"There are several categories like mopeds, enduro, beginner, novice and pro open. Each category has a series of qualifying runs and a final run with a corresponding number of laps for each category," Vicky explains. "Points are then earned wherein the race officials base the selection of winners."
When Alfred and Vicky were in college, Alfred’s family had a boat and one of his brothers, Mike, brought home a wake board. They would go to neighboring Guimaras Island during weekends to wakeboard.
"At first I was hesitant but then I figured (that) the worse that could happen is that you fall into water and it wouldn’t really hurt," says Vicky. "But it actually hurts as much as falling on dirt. But it’s fun — really fun."
She has also taken kiteboarding lessons in Boracay. "I have the kiteboarder card and gear but I don’t have the time, sayang. Kiteboarding is a really cool sport."
And as if motocross, wakeboarding and kiteboarding are not enough, Vicky adds, "I also go scuba-diving."
As an Anesthesiology resident, Vicky says that she doesn't often get the luxury of "me" time, needing to be in the hospital almost every day including weekends and holidays. So when she does get to spend time at home, she devotes it all to family.
"At home, I’m a mom. I take care of Alfred and (our daughter) Summer, do groceries, a little cooking," she says. "Breastfeeding is one of the pure joys of motherhood, and I’m proud to say that Summer was exclusively breastfed for over a year."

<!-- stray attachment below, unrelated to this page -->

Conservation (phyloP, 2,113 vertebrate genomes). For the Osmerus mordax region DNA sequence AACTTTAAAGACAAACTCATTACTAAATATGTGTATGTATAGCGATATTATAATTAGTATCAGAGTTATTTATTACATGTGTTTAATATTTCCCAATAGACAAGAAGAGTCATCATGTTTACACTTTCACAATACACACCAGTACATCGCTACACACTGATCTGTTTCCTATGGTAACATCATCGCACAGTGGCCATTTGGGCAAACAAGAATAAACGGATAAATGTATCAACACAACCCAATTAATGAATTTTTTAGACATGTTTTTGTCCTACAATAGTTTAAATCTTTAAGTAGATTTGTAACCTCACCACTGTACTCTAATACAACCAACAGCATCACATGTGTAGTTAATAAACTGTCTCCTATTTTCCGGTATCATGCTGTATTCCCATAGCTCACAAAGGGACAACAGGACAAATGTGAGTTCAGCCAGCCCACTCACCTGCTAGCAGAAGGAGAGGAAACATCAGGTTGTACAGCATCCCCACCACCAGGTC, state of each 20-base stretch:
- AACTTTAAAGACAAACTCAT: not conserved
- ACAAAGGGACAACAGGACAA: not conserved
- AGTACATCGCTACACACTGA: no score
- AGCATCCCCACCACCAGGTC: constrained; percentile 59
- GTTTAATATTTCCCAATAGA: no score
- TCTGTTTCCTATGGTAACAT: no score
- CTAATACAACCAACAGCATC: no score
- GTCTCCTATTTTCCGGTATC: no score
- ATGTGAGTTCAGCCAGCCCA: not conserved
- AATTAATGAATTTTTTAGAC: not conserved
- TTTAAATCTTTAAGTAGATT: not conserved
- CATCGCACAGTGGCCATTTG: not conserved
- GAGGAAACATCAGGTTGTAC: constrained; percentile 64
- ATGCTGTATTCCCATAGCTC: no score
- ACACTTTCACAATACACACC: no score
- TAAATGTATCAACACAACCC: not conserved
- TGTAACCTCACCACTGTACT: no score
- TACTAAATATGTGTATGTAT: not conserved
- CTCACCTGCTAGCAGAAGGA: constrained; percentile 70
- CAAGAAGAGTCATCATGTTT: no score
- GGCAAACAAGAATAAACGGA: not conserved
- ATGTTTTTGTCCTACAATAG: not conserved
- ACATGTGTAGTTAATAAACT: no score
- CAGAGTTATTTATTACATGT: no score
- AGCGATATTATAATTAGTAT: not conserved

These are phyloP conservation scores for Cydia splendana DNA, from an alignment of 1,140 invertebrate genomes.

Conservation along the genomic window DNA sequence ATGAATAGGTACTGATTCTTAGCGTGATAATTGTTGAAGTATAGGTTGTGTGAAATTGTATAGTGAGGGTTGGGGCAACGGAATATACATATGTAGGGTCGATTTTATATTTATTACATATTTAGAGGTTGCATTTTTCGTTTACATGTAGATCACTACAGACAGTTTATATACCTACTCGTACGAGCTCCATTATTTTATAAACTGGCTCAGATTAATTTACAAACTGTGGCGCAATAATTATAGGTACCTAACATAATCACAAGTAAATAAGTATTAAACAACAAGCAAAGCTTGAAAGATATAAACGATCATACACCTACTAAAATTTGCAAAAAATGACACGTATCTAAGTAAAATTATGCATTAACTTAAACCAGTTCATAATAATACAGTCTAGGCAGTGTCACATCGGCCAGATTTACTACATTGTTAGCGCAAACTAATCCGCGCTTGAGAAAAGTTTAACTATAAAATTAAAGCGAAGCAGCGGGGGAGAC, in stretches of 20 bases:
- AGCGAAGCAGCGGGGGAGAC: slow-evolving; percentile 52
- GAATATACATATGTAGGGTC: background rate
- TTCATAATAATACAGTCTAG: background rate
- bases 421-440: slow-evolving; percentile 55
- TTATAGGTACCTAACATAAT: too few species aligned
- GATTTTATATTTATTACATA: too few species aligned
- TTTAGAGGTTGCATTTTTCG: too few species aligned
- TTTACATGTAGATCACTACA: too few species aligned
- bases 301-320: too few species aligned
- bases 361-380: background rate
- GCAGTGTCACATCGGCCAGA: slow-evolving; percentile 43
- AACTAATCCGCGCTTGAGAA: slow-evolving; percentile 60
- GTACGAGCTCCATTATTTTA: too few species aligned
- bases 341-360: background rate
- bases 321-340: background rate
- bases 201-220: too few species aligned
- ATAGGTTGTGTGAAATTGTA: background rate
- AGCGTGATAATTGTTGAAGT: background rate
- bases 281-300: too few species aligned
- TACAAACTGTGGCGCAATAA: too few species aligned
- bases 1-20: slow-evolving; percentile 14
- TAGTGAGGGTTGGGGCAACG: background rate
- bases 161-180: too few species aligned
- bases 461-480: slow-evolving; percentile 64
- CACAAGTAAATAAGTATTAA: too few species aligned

Extra time at home allows Vicky to do sewing and crocheting. "I would make little dresses for my baby girl, too," Vicky says tenderly. "It’s rare to get a weekend off. But when I do, I usually have it planned out," she adds.
"Time management is the key," says Vicky, when asked how she manages to do all this. "It is possible to create balance within your family’s everyday life."
"Another important factor is prayer. I pray to God to help me be the best wife and mom, a good doctor, and a better person as a whole," she adds.
Dreaming and living
Vicky lives by the words of Mark Twain: "Twenty years from now you will be more disappointed by the things you didn’t do than by the ones you did. So throw off the bowlines, sail away from the safe harbor, catch the trade winds in your sails. Explore. Dream. Discover."
"If you want to sing or dance or play football or baseball or basketball or boxing or motocross, just do it. Don’t hesitate," she advises. "And start while you’re still young."
"I promise myself that before I turn 35, I will learn how to snow board," she says with a smile. "My ultimate dream is to learn how to sail my own boat."
Photo from Alfred Hofilena
"Nothing is impossible, right? And there’s no harm in dreaming. When I’m older, I’d look back and I can proudly say that I have lived my life," Vicky ends. - Rappler.com
(Read more travel stories from the author in his blog. All photos courtesy of Alfredo Agustin Hofileña's Facebook account.